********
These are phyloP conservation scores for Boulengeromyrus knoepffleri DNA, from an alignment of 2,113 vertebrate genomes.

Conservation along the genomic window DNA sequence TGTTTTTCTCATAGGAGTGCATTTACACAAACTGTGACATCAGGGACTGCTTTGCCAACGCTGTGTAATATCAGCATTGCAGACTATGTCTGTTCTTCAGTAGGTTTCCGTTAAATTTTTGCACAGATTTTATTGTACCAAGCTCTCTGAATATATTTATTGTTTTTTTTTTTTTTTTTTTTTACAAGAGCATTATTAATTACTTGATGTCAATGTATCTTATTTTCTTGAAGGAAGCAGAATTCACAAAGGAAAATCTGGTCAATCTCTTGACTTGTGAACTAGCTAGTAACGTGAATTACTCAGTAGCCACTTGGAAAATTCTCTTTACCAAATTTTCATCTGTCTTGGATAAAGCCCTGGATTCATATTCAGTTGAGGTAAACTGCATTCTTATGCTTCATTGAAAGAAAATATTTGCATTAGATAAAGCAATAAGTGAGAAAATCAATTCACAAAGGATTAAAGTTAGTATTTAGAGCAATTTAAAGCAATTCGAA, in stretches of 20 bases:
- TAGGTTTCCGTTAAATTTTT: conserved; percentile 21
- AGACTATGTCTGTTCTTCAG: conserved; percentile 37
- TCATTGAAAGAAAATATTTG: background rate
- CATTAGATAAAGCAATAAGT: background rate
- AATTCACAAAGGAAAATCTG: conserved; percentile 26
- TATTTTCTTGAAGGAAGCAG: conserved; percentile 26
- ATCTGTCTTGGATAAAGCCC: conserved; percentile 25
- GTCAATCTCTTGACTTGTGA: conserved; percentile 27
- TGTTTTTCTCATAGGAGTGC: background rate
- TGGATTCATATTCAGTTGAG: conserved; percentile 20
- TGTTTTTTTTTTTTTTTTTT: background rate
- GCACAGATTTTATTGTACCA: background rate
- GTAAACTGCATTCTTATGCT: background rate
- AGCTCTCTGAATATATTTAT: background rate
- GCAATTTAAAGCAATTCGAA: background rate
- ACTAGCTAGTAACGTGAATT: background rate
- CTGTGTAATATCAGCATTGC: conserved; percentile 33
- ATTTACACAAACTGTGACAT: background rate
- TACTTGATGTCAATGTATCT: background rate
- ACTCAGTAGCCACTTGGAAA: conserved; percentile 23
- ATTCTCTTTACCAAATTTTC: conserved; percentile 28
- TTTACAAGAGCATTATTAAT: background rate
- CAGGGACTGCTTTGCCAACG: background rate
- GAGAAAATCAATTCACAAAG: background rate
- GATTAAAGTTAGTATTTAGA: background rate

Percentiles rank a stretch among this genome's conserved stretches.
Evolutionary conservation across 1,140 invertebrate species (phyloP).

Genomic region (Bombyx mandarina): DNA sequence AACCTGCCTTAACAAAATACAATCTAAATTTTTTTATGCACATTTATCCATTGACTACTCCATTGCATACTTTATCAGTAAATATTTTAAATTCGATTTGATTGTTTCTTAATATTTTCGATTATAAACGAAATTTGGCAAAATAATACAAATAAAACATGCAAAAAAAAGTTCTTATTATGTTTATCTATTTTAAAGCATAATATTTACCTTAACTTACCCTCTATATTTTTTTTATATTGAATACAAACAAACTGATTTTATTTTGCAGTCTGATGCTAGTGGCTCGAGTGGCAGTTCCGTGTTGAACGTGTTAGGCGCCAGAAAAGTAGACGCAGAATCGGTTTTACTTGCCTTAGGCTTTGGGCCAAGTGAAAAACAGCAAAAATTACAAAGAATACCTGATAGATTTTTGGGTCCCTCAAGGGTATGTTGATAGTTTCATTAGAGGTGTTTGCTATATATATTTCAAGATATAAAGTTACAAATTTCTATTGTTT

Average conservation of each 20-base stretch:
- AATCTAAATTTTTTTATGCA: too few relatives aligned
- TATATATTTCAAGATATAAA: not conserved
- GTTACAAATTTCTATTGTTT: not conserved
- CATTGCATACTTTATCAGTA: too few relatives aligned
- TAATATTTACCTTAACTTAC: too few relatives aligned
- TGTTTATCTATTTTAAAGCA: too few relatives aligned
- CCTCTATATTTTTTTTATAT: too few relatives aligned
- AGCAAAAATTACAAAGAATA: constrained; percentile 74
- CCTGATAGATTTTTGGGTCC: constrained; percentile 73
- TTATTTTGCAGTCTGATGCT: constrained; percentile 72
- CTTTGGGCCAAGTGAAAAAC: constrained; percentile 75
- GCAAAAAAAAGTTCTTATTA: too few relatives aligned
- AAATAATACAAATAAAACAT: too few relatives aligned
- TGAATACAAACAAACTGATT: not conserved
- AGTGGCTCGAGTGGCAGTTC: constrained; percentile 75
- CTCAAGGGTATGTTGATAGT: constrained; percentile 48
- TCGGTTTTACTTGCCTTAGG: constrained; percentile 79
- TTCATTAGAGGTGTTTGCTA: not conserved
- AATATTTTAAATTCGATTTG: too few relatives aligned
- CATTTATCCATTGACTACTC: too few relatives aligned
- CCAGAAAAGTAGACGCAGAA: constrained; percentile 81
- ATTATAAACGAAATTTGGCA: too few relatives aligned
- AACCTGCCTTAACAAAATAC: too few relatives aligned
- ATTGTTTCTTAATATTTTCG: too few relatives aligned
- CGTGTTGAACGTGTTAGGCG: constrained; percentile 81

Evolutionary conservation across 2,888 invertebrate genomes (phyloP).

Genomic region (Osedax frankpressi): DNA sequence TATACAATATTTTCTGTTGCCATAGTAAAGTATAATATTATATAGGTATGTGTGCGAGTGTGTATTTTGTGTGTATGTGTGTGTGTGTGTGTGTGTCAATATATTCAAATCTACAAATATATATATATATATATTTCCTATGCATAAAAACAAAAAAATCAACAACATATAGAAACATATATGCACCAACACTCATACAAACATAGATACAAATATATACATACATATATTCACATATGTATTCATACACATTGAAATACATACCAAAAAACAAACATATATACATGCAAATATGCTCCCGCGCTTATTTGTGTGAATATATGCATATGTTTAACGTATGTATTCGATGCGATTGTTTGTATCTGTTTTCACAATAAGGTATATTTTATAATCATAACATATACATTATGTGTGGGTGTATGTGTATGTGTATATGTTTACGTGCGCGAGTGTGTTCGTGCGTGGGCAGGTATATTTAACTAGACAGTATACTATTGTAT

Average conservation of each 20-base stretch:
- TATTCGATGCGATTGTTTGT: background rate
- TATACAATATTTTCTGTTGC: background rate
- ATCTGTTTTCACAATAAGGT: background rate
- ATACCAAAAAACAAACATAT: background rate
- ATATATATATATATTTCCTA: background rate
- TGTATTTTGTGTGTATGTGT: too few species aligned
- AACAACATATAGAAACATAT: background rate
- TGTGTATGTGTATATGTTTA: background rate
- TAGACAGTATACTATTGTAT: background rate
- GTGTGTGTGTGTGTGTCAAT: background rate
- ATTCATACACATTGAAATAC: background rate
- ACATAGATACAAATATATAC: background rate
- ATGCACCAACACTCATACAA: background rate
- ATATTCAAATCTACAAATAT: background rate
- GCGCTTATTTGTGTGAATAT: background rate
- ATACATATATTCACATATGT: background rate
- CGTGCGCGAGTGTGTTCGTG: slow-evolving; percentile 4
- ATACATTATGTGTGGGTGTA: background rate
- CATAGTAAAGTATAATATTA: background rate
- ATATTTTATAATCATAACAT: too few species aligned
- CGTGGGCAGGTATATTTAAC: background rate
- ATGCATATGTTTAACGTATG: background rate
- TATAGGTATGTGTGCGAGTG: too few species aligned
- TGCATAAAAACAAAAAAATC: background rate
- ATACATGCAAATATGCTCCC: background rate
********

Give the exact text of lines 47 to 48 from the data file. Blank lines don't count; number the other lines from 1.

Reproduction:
- CTCAAGGGTATGTTGATAGT: constrained; percentile 48
- TCGGTTTTACTTGCCTTAGG: constrained; percentile 79